Online Kingdom – 4th in Leg One
This young lineup has impressed me this season. Their teamplay has been a real strength. The team had Energy eSports on the ropes in ESEA before losing at the death. They also pushed Goliath Gaming to their absolute limits in a Sunday night Masters match, going to double overtime before finally conceding. The next day in ESEA, they were able to go one better and get the win against Goliath. Online Kingdom are team on the rise and should be good for more upsets. What I’d like to see however is them consolidating their position in Masters and closing out the tight matches against the big teams. Tyler “Adaro” Oliver looks like a potential future star AWPer in the making. If they maintain a similar finish come the end of the leg, they will have continued their progress.
xTc Esports – 3rd In Leg One
The xTc boys go under the Reborn moniker and that’s exactly what they looked like this past leg. After losing some of the their best players to Skeletons Again last year, it could have been over for them. However, xTc have returned to the customary place near the top of South African CS:GO with a Semi-Final placing in ESEA Season 27 and a podium position in Masters Leg One. On paper their team appears weaker than before, but this is a team that is more than the sum of its parts. That said, since his return from his stint in Big 5 Esports, Mark “Spazz” Jebens has been looking particularly punchy. This leg will be a real test for this team. They will be aiming to finish in the top half of the table.
Big 5 Esports – 2nd in Leg One
The team that should have taken Bravado’ mantle as the team to consistently challenge Energy as the next best team in the country. They certainly were the third best team behind Bravado and Energy for two seasons of ESL Africa last year. Sadly they didn’t participate in ESEA and Energy are not present in Masters. Without enough higher-tier teams to push them to show their best every week, it feels almost like Big 5 have regressed somewhat. Last year they would have never given up a match to Goliath. Their structure was too stifling for the freewheeling Goliath side to push past. In 2018 it seems the roles have reversed and Big 5 are no longer the best of the rest. Big 5 need to come back with authority in Leg Two to reclaim a first place that would have, in their minds, been assured prior to the start of the competition. This team should be far better than what they’ve shown this year. This leg, LeetPro will be gunning to steal their spot. Will Big 5 roar?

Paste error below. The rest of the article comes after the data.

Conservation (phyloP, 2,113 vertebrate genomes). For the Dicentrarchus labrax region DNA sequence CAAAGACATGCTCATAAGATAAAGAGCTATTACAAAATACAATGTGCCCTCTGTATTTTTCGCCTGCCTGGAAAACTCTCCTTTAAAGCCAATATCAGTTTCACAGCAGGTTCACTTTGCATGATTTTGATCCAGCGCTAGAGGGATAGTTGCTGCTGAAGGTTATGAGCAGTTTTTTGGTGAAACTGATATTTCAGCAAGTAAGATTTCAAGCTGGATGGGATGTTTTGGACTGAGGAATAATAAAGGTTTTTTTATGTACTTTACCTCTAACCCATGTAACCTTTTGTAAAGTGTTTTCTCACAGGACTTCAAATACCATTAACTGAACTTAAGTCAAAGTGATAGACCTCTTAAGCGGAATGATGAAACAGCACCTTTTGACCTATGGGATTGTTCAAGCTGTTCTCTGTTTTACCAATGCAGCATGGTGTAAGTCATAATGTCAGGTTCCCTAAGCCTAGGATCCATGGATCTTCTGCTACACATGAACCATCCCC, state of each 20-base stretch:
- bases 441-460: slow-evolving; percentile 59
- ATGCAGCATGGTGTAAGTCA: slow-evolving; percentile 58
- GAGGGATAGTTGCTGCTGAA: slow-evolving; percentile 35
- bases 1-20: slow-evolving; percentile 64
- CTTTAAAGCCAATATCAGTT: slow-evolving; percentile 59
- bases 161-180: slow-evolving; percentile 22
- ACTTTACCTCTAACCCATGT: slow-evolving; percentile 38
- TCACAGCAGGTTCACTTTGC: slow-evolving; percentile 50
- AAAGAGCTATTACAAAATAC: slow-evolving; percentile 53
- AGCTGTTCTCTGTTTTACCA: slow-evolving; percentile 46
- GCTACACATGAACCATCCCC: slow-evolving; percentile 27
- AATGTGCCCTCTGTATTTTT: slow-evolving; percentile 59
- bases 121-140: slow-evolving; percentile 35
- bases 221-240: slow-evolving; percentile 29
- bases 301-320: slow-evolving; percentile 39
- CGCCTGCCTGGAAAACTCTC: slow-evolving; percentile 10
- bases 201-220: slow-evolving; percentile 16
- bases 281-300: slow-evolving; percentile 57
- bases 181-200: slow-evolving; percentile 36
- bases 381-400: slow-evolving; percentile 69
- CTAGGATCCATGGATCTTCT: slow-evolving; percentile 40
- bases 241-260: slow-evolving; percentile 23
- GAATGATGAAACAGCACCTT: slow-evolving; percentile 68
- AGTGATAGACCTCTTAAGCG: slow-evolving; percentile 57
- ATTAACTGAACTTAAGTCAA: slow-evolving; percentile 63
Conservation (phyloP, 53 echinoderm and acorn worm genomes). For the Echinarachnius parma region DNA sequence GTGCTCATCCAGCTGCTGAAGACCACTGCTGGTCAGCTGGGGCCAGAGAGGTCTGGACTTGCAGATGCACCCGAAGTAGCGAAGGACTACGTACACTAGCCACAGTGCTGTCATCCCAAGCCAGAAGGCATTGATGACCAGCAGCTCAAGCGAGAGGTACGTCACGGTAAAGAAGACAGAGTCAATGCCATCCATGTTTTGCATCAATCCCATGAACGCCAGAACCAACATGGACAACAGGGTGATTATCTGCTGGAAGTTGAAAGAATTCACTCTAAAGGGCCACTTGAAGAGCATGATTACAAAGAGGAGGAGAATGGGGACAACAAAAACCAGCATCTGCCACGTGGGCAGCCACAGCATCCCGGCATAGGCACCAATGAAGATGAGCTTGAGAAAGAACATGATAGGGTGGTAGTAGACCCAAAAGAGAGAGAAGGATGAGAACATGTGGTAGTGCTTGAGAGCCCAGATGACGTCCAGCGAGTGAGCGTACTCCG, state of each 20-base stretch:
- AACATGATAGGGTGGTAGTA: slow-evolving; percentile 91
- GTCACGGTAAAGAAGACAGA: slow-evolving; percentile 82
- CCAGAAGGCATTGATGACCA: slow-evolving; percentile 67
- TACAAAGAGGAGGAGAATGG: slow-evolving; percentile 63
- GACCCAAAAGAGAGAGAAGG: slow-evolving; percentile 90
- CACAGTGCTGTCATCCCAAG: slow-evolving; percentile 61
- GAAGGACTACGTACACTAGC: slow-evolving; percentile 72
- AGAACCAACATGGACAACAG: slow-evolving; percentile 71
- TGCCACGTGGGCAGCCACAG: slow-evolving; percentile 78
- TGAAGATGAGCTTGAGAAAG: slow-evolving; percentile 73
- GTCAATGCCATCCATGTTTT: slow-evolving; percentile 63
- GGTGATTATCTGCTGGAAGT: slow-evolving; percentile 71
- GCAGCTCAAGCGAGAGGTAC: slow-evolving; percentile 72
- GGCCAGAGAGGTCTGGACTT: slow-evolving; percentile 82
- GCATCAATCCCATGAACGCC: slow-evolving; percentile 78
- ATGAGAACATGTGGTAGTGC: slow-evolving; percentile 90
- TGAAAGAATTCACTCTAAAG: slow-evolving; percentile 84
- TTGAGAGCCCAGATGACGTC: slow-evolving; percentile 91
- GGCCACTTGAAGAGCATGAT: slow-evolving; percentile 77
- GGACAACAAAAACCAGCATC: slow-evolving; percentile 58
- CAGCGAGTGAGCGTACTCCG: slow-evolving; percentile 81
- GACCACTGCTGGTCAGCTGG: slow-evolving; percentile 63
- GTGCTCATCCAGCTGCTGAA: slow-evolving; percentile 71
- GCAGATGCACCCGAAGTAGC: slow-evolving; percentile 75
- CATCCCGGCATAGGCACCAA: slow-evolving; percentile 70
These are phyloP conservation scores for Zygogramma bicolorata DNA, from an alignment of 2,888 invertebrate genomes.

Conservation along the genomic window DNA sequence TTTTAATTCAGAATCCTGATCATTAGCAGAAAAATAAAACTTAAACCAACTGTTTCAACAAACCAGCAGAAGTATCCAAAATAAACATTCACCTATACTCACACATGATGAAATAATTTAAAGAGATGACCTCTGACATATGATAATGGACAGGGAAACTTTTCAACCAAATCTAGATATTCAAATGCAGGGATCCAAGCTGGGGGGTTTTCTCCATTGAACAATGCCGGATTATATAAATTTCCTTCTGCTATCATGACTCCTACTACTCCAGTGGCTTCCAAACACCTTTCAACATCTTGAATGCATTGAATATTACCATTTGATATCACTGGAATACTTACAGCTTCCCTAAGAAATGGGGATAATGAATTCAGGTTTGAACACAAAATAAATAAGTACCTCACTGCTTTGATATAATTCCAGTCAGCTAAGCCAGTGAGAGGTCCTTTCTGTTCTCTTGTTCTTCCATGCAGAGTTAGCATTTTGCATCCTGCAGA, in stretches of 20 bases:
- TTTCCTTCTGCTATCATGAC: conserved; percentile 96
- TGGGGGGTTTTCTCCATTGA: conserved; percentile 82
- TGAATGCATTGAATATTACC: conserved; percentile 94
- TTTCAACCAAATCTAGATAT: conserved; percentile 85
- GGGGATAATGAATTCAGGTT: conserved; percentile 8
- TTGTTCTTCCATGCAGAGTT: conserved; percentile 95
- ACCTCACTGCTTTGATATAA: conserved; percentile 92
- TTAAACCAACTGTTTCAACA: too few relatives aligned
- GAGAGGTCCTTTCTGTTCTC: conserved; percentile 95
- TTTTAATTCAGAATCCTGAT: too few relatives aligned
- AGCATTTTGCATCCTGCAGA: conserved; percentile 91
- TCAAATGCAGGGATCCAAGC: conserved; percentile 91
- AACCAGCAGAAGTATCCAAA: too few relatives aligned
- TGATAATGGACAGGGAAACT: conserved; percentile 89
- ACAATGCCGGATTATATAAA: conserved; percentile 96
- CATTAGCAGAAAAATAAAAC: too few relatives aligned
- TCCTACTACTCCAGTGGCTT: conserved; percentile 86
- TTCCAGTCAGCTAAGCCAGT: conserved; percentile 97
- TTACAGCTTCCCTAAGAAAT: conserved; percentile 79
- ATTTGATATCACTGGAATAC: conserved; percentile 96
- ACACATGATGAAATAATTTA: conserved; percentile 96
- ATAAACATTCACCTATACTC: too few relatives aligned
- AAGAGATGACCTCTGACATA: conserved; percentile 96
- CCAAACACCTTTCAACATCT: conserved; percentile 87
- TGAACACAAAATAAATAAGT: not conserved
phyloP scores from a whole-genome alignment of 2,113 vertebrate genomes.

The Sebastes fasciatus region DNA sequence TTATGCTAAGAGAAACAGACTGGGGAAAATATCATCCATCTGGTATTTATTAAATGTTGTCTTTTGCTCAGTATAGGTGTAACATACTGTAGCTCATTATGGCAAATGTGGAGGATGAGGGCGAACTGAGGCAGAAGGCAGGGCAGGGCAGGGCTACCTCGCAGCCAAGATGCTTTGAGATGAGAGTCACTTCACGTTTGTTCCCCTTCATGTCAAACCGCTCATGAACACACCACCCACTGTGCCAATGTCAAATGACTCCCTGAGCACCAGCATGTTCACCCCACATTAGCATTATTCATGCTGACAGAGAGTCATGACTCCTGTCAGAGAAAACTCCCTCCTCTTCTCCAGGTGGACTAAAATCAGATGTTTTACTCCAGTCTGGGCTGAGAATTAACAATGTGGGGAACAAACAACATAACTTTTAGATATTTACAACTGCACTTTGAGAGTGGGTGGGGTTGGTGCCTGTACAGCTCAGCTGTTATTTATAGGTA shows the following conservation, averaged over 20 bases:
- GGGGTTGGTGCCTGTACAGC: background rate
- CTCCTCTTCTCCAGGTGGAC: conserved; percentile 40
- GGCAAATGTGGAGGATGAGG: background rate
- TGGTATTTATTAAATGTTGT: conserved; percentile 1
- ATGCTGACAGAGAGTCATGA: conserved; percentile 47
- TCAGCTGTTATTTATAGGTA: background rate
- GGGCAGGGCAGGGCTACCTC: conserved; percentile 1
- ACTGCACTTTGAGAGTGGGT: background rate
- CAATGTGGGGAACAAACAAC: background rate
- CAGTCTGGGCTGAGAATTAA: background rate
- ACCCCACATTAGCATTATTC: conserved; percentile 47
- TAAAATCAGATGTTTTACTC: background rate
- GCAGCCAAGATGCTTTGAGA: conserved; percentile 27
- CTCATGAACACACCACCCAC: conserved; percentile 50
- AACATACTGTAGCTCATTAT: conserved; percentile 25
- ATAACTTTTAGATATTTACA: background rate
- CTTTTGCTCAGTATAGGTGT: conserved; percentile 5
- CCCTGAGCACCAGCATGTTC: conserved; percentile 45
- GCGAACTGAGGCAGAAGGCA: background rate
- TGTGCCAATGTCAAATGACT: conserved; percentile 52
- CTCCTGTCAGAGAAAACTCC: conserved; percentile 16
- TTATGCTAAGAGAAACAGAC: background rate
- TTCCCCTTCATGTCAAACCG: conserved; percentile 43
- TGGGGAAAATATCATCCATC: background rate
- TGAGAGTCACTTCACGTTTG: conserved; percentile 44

Goliath Gaming – 1st in Leg One
The perennial underachievers of 2017 when they were first formed, Goliath have in 2018 cemented their place amongst the elite with an online title and a VS Masters Leg first place. This side boasts some talented aimers. Their blend of youth and experience is a big asset. Unfortunately the team overall has shown a propensity for struggling against lesser teams, suffering ESEA losses to younger rosters that they shouldn’t be vulnerable to. They’ve scraped out the wins they needed this season, but being the best is more than scraping through. Goliath should be dominating opponents in a similar manner to which they dominated their closest rivals Big 5 in the first leg. Their loose style will tend to either blow away opponents or cause them difficulties against teams that have the structure and aim to counter their aggressive plays. They are good but they could be even better given their personnel. Goliath need an effective plan B to add some tactical nous to their aim-heavy approach. What I want to see from Goliath is a team that ruthlessly puts away their opponents and can more consistently match teams like Energy. Anything other than another leg win would be a regression from Goliath. Big 5 and LeetPro will be pushing them hard.
With Leg Two having already started I’ll be following Masters closely and casting as many games as possible! Keep an eye on Esports Central for match dates and times so you can follow the action.
Note by editor: We have updated this article with information regarding teams that were promoted/relegated.